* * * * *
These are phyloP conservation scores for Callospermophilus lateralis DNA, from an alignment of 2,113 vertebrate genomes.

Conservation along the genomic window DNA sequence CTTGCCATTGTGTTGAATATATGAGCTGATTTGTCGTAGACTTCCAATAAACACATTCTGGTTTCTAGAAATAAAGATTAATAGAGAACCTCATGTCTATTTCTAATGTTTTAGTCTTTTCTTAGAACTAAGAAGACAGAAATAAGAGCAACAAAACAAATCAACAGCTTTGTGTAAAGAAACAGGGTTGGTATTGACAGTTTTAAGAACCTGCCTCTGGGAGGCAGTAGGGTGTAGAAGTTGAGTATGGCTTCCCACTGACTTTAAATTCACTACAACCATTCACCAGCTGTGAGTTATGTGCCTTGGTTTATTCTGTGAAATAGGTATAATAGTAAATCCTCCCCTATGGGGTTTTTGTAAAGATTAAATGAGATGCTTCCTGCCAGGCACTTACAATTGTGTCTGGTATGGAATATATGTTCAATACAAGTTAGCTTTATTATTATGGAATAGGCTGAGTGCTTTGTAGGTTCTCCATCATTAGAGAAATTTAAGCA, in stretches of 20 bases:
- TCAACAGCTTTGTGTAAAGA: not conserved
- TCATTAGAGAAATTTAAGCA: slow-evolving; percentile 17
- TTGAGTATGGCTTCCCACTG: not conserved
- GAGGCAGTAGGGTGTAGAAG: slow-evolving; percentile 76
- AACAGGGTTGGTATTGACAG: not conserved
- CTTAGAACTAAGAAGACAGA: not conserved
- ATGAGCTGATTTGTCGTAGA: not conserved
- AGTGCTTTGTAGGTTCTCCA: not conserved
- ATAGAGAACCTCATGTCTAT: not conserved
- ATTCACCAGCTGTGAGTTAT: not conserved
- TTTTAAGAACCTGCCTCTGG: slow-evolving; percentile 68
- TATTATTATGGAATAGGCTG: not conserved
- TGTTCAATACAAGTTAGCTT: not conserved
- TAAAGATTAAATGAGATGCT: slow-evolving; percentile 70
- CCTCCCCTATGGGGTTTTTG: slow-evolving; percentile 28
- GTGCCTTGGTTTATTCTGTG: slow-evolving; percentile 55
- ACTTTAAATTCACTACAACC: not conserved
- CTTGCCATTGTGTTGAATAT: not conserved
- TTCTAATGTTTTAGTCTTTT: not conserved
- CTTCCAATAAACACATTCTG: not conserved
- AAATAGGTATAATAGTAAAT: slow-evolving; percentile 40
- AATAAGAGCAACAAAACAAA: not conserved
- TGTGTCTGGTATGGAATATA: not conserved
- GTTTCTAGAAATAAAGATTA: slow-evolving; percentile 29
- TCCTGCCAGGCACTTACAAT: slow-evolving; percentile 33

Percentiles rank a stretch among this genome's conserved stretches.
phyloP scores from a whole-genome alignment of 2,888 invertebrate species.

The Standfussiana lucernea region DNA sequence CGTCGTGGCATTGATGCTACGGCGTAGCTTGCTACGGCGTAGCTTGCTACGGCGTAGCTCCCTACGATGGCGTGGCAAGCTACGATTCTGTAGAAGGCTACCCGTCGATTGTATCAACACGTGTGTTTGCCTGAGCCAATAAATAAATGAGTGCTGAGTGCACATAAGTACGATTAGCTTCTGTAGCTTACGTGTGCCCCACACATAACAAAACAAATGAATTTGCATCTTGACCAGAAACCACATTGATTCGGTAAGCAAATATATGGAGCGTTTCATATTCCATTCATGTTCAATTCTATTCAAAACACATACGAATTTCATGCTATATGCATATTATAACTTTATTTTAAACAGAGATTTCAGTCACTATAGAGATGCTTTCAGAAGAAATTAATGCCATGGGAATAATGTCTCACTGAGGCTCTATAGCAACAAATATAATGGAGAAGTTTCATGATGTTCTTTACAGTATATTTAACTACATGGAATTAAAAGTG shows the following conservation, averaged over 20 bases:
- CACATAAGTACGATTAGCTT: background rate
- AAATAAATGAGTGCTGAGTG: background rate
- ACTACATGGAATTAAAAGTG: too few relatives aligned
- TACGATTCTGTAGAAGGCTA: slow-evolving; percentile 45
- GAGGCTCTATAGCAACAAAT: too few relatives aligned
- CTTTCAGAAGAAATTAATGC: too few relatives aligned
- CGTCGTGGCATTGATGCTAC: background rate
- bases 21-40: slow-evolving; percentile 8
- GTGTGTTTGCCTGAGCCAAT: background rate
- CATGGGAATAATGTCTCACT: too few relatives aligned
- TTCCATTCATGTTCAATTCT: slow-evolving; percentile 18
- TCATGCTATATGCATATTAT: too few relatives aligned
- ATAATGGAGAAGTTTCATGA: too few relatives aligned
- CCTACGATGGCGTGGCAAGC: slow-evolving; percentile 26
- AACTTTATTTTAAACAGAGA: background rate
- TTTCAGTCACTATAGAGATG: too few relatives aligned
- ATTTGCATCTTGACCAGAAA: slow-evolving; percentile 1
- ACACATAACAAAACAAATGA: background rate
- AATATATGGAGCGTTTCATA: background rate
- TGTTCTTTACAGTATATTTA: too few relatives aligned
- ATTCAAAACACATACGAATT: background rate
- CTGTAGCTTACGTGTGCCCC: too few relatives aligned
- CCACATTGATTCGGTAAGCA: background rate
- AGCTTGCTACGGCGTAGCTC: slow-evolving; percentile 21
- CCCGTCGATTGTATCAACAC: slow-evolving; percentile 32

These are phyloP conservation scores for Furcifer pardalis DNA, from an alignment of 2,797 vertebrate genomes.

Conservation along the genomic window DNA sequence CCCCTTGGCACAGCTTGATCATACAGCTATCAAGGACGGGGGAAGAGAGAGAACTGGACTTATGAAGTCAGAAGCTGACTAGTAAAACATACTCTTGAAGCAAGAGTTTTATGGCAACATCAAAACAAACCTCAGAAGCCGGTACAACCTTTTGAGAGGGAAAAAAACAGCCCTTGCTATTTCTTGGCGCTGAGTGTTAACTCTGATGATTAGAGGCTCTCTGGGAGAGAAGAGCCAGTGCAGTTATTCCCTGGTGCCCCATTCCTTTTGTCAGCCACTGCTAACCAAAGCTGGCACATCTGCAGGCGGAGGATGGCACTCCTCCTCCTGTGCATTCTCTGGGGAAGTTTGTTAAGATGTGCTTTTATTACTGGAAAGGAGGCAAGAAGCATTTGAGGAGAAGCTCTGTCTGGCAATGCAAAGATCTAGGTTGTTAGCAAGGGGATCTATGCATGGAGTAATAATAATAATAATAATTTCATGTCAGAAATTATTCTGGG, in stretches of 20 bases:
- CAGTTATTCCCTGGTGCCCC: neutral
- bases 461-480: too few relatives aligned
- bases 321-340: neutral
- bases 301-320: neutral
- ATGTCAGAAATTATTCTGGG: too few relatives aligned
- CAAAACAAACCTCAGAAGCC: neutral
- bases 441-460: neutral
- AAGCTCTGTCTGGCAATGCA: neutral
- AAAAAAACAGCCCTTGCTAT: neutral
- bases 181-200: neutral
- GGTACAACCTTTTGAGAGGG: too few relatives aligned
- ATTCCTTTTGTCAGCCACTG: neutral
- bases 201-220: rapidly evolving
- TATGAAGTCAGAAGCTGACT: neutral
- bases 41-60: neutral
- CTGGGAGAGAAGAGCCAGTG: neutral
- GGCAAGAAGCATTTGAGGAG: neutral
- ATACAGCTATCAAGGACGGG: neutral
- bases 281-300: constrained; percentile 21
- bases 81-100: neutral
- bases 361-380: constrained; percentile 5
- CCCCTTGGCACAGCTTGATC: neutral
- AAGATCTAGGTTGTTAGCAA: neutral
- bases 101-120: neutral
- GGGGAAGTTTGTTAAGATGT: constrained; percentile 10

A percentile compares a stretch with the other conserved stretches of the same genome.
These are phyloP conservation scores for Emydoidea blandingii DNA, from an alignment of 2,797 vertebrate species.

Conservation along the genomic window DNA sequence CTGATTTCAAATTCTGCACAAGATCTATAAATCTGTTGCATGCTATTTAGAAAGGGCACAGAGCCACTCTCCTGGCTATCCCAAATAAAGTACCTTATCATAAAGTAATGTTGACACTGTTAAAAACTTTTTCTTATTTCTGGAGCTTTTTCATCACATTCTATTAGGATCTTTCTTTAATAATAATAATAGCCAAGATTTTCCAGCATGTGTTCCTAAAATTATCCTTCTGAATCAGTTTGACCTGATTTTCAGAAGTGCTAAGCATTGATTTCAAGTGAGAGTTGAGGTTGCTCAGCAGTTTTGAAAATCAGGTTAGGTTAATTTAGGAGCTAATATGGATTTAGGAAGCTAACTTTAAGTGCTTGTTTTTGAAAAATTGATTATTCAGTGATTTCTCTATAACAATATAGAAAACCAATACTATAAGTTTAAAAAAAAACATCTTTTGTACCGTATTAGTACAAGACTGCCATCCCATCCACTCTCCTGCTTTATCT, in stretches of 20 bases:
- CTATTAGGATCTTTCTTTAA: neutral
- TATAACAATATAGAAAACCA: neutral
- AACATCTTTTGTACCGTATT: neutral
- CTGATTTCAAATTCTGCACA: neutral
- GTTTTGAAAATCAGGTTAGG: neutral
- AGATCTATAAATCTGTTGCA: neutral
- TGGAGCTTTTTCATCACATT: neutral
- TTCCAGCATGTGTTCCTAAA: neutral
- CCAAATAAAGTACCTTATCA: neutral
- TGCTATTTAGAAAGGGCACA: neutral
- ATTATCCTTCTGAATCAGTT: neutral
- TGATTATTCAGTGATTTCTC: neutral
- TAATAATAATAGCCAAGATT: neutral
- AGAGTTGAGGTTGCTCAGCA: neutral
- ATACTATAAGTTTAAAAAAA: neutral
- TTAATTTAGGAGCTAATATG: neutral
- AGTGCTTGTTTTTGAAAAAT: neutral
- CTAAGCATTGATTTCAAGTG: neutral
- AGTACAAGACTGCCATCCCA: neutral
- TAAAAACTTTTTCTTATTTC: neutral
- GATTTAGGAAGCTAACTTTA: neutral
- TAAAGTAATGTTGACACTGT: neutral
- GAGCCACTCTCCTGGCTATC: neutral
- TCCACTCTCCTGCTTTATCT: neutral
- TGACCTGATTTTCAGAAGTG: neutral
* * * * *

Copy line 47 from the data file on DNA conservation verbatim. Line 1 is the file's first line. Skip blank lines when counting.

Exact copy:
- ATTTGCATCTTGACCAGAAA: slow-evolving; percentile 1